G-XG3BCSZNEC Revelations, page 1
K ing Nestor
The Wine Red Sea: Journeys of Odysseus
© Copyright 2014 -2024 by Peter J Ponzio

Revelations, Book VIII

At dawn, Alcinous and Odysseus made their way to the meeting grounds, where the men of Phaeacia gathered to meet the new arrival. Athena, who assumed the guise of the herald of King Alcinous, proclaiming “A new arrival! Here at our wise king's palace now,/he's here from roving the ocean, driven far off course/he looks like a deathless god!” (VIII, 13-16). Alcinous, observing the laws of a good host, called for a ship to be fitted-out with a grew of fifty-two sailors. In the meanwhile, he invited the lords to return to the palace to be feted by the bard, Demodocus. As the men made their way to the palace, the bard arrived: In came the herald now, leading along the faithful bard the Muse adored above all others, true, but her gifts were mixed with good and evil both: she stripped him of sight but gave the man the power of stirring, rapturous song. (VIII, 71-75) As legend has it, Homer, also a bard, was blind. Could this be a case of Homer inserting himself into the poem? As the bard began, he sang of the Trojan War: . . .the Muse inspired the bard to sing the famous deeds of fighting heroes- the song whose fame had reached the skies those days: The strife between Odysseus and Achilles, Peleus' Son. . . how once at the gods' lavish feast the captains clashed in a savage war of words, while Agamemnon, lord of armies, rejoiced at heart that Achaea's bravest men were battling so. . . That was the song the famous harper sang but Odysseus, clutching his flaring sea-blue cape in both powerful hands, drew it over his head and buried his handsome face, ashamed his hosts might see him shedding tears. (VIII, 86 - 92;99-103)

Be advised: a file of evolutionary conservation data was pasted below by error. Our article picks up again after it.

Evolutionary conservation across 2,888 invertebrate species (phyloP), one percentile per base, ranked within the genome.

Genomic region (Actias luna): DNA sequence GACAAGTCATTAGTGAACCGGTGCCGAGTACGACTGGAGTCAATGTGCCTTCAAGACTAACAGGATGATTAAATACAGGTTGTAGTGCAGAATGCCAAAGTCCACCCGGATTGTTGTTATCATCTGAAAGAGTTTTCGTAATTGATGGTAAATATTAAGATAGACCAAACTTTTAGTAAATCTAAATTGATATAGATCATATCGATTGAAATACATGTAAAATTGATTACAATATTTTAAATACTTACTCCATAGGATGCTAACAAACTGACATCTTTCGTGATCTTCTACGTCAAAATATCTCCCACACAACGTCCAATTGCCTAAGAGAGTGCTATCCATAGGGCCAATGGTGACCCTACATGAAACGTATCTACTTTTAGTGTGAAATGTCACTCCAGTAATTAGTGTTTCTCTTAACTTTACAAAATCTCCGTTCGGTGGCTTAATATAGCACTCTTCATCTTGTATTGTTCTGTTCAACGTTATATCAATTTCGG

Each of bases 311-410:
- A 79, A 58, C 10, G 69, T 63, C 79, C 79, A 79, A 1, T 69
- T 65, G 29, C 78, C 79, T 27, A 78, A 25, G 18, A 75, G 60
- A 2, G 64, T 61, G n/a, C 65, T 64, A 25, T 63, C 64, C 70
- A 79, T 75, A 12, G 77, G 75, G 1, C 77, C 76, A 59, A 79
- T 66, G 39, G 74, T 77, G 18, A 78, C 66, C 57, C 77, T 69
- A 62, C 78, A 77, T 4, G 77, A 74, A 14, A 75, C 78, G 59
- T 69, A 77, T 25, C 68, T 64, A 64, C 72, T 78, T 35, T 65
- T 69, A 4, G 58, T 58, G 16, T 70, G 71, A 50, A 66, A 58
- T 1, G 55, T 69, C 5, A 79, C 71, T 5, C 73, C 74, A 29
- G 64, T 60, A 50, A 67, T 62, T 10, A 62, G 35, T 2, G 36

Odysseus weeps at the bard’s tale